Photo courtesy of CBS.

I didn’t drop my first f-bomb until 7th grade. At the time I had recently inherited my grandfather’s wrist watch and I mistakenly set it on the side of a gym locker. The watch fell behind the row of gym lockers and it took some creative use of coat hangers to retrieve it. When it dropped I exclaimed frustration with an f-bomb. The gym teacher shot over to me knowing something was wrong. The issue was resolved. But I still swore from time to time.

My parents rarely swore and if they did you knew they were in a zone no one wanted them to be in. Things relaxed a little bit as we got older, but my Dad rarely ever swore. I followed his lead until I got into radio. The second radio station I worked for was owned by a husband and wife and swearing was second nature to them. It wasn’t a staff meeting unless the words were blue. As the Program Director and later Director of Operations, I quickly learned I couldn’t get my point across unless I yelled and swore. A lot.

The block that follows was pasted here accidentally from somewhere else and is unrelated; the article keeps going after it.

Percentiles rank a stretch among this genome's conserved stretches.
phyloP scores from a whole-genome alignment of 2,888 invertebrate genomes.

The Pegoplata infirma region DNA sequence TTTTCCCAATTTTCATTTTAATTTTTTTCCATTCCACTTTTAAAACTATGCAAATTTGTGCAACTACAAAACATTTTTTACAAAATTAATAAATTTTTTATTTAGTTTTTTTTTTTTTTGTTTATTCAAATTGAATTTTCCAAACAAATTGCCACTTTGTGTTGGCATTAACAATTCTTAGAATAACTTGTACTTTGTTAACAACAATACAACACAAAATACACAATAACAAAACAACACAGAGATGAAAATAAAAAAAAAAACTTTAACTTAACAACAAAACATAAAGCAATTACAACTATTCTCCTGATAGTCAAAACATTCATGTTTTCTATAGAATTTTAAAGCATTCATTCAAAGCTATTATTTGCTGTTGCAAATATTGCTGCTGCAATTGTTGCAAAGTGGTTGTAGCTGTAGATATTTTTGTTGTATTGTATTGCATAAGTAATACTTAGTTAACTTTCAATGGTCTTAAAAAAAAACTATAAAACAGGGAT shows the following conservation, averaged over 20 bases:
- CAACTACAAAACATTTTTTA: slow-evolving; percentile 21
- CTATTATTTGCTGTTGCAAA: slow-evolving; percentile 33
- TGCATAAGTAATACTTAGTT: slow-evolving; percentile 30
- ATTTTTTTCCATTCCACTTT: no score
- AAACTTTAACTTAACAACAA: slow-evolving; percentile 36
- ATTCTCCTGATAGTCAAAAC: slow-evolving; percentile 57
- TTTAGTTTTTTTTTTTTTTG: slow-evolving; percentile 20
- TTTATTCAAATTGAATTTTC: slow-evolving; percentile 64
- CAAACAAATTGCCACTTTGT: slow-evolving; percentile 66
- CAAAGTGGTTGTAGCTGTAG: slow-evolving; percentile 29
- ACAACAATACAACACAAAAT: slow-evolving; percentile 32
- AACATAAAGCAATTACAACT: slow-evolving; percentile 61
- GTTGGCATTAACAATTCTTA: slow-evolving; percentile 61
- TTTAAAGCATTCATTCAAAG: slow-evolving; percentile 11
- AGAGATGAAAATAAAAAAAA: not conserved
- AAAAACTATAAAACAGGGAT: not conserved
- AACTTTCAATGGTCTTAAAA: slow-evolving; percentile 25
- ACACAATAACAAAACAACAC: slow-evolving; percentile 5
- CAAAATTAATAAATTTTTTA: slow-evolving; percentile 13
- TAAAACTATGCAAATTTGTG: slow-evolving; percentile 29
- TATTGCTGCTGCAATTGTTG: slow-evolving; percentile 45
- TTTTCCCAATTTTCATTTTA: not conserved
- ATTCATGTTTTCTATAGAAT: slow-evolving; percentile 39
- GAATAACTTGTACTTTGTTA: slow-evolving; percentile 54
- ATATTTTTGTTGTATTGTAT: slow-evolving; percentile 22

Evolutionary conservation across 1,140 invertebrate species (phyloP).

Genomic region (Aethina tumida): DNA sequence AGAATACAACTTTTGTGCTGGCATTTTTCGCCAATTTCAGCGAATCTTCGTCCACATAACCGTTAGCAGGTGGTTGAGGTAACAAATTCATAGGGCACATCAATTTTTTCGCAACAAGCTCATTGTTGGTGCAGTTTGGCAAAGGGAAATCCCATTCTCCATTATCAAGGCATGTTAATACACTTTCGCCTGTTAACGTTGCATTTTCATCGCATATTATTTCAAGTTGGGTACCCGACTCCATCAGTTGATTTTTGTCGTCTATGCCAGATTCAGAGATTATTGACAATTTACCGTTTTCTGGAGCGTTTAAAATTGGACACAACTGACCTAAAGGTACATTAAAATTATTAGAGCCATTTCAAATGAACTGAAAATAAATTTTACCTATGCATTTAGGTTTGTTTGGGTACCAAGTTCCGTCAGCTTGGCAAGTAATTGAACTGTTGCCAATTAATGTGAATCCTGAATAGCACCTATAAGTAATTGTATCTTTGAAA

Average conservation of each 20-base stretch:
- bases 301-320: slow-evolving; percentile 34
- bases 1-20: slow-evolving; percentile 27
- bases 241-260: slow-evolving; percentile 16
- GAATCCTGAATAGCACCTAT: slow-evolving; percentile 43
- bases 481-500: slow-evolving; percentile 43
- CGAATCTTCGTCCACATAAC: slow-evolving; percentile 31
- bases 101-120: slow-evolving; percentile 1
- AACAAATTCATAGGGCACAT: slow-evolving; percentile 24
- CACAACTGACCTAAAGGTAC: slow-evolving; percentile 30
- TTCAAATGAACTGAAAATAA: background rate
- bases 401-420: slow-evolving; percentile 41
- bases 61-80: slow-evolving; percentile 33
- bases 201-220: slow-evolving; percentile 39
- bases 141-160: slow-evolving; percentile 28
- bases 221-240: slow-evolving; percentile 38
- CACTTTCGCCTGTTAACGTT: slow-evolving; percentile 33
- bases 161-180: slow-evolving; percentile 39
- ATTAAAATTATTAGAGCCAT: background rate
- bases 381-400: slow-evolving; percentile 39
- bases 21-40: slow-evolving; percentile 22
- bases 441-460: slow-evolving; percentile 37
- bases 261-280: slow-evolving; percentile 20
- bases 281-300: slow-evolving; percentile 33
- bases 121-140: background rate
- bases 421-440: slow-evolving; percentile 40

I didn’t really enjoy that aspect of the gig.

All this being said, I’ve sworn more than I should over the 50+ years I’ve been around. Swearing has become rather commonplace and I’m still taken aback when I hear swearing on television.

I was really surprised to hear an f-bomb in a recent episode of “Star Trek: Picard”. The Starfleet Admiral dropped the adjective in the middle of an emotional response to Picard and my first thought was, “how did this person get to become an Admiral if she can’t even control the emotionality of her vocabulary”?

I’m so happy it wasn’t my beloved Captain Janeway in that role.

I feel like the use of swearing and cussing is indicative of the loss of control in American society. My friend Jeff reminds me that a focused, structured individual shouldn’t have the need to swear. I agree with this mindset and I’m trying to make a better effort to not swear anymore.

I believe we should be what we want to see in society. By tempering my language a bit perhaps I’m contributing more positive energy to society.

It might not change the world, but I can certainly try.